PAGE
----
According to the US Bureau of Labor Statistics (BLS), the nation’s businesses added 243,000 new jobs in January 2012 in a broad array of industries. The biggest job creators were in manufacturing, transportation, warehousing, professional and business services, and leisure and hospitality sectors of the economy. On the other hand Government agencies at all levels—federal, state, and local–laid off workers because of budget deficits. This was the fastest pace of monthly job growth since April 2011. The best news is that businesses remained the engine of job growth.
The U.S. unemployment rate now is at 8.3 percent compared to 8.5 percent in January 2012. (In August 2011 it was at 9.1 percent). The good news is that according to the BLS the unemployment rate is falling because people are actually securing new jobs rather than leaving the work force. However, the unemployment picture still remains troubling despite recent improvements. The number of unemployed workers has been declining because of recent job gains in past several months, but the total jobless number remains a painful 12.8 million people. This is the most painful legacy of the great recession of 2007-2009, the worst since the great depression of the 1930’s.
The current long-term unemployment problem involving 5.5 million workers, representing over 40 percent of the jobless, who have been unemployed for more than six months is serious and is unlikely to be solved via increases in demand for workers alone. It involves major structural problems in the American economy.
The biggest structural issue is the skills gap, and the gap is particularly severe in the STEM (Science, Technology, Engineering, and Mathematics) area. Other structural issues include disappearance of many jobs as a result of continued improvements in productivity as well as off-shoring of jobs to booming emerging economies that in many cases have lower labor costs as well as well skilled labor force, e.g. China and India. (For details see my book with coauthors Mary Walshok and Henry Devries—Closing Ameica’s Job Gap.)
Many who have lost their jobs in the recent economic disaster do not have the skills and training required for the openings. In addition, those who have the skills do not move to a new area because of reduced mobility. They either cannot sell their homes in a down real estate market or do not want to move to another location because of family and other personal reasons such as loss of friends and community.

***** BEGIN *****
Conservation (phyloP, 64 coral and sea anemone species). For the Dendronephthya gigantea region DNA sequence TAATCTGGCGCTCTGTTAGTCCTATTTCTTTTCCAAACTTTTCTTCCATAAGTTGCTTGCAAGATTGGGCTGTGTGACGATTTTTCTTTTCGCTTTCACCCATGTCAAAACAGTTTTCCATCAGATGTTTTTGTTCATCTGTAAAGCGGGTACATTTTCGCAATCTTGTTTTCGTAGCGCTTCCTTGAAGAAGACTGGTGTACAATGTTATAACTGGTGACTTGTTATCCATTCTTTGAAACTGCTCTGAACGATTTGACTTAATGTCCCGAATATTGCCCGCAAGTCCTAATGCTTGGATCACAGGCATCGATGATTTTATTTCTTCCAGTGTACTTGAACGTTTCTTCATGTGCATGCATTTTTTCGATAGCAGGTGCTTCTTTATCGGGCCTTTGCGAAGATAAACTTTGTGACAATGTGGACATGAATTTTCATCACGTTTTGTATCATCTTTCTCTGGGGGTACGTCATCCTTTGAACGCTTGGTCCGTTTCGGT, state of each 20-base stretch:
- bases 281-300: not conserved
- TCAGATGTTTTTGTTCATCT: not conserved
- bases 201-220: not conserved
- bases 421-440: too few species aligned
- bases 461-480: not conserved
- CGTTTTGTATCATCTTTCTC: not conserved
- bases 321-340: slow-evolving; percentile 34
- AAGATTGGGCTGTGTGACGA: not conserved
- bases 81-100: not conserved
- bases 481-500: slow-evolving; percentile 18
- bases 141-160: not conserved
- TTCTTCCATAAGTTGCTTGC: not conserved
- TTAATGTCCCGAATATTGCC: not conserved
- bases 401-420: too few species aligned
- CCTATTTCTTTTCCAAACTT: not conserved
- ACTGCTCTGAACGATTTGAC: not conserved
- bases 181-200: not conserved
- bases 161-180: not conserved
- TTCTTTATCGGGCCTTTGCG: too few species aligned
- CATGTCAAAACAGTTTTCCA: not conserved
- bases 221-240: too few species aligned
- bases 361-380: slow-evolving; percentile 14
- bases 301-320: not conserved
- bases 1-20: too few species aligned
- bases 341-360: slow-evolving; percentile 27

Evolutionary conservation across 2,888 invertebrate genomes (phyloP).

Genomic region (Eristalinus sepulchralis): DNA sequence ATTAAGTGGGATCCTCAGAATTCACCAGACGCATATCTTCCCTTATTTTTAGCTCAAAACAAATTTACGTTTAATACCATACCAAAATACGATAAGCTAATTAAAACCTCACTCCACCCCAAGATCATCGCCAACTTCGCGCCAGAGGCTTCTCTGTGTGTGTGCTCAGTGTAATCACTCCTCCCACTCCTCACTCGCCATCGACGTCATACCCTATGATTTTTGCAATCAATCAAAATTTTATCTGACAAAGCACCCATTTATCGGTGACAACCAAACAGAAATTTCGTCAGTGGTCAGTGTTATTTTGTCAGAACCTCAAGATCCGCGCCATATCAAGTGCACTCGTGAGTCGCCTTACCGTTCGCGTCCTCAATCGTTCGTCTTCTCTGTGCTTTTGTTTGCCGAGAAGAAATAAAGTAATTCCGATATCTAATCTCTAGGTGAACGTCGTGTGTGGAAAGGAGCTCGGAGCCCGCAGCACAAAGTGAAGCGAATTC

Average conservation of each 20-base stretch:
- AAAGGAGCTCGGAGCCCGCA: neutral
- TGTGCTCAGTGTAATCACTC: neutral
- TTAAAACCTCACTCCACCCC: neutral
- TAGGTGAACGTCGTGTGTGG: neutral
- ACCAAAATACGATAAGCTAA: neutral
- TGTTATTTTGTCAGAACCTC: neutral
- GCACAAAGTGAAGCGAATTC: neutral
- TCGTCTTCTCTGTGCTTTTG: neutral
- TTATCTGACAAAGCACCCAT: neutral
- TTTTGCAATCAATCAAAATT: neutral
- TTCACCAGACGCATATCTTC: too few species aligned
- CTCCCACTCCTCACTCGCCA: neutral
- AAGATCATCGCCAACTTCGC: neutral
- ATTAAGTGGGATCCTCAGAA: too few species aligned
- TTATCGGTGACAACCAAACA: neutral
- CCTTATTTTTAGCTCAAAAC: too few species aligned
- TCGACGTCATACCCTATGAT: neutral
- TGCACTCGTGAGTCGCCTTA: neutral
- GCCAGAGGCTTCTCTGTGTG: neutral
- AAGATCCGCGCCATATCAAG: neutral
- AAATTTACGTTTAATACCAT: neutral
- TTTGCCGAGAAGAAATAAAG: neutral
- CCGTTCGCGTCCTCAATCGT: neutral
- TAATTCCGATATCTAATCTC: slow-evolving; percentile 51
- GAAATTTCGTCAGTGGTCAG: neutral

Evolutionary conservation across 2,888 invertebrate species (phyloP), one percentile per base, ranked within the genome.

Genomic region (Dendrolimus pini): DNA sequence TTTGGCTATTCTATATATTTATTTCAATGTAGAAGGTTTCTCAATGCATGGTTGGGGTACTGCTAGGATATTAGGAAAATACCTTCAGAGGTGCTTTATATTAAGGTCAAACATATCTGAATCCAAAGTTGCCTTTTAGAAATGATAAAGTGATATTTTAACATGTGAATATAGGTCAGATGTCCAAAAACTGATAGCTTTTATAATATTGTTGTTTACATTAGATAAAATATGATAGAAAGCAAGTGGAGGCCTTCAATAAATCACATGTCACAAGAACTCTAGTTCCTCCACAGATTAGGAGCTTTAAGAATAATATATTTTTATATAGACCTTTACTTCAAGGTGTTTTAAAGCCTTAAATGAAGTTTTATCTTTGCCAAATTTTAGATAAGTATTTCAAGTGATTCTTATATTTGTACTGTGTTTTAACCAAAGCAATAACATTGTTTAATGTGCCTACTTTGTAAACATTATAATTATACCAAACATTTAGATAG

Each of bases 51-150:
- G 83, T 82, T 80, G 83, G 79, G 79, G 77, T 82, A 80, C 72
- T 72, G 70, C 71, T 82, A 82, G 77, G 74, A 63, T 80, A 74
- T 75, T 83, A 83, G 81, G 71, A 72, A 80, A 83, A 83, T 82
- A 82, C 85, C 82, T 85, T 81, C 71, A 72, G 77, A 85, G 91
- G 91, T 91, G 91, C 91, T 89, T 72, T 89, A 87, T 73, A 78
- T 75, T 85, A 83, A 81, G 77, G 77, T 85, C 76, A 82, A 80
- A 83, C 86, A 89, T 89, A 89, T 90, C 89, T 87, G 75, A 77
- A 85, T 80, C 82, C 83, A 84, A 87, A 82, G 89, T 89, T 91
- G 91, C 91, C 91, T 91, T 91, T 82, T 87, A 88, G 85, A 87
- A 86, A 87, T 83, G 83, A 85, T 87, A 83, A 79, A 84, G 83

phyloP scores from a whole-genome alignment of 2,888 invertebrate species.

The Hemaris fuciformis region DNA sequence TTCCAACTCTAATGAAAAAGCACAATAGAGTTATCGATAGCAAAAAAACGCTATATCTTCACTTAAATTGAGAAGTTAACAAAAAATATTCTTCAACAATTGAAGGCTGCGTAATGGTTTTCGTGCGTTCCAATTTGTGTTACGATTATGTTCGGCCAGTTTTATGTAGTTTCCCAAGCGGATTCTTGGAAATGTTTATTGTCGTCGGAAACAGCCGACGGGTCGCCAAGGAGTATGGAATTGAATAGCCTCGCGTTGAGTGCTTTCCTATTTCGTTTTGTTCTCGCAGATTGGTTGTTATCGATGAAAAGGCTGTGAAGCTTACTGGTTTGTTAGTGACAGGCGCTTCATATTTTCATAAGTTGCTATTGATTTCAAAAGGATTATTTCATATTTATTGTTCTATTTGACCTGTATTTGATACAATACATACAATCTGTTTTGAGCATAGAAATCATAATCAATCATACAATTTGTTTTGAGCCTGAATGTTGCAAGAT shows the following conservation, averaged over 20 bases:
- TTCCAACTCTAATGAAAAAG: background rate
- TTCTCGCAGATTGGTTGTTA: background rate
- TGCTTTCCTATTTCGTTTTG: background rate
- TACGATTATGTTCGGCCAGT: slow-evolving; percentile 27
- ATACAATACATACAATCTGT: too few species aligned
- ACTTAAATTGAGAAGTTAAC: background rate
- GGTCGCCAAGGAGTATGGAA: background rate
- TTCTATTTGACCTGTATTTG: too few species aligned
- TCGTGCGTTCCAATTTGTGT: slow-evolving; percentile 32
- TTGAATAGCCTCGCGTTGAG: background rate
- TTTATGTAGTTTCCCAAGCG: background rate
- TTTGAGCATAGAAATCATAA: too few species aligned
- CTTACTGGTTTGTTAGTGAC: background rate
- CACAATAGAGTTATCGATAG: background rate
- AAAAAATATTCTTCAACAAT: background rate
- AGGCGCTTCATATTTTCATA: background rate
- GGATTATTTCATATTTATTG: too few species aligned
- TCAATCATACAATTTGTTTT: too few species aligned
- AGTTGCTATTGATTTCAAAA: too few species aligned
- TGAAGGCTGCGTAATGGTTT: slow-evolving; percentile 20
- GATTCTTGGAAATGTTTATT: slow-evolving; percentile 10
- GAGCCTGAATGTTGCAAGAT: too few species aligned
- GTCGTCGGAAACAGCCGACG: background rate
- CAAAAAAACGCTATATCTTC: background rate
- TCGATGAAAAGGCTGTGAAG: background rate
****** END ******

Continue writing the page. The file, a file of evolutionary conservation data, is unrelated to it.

There is a serious mismatch in our labor market and it is not easy to solve. The labor force is having great difficulty in adapting to the rapid structural changes in the economy brought on by rapid technological changes and the rapid demise of old jobs. There are also unrealistic expectations of many who have taken for granted that even in a rapidly changing world they will hold on to a specific job for their lifetimes. Today many skilled workers refuse to accept slightly lower paying jobs and prefer to remain unemployed in this tight labor market.
It is quite possible that some of the unemployed who are unwilling to move to another location may do so by the inducement of higher compensation. But higher pay is not always the answer, as there are clear-cut skill gaps in many cases.
The long term issue of structural unemployment, particularly in the STEM area, can be solved if we face up to this serious challenge instead of avoiding it or pretending that it does not exist. If we continue to avoid this issue we will continue to experience higher levels of unemployment than necessary for quite some time. We deserve better. I have discussed this issue at length in my forthcoming book – —Innovation:Key to America’s Prosperity & Job Growth.
Let me conclude this column by saying that the jobs data for the last six months has been encouraging.We still have a long ways to go lower the unemployment level.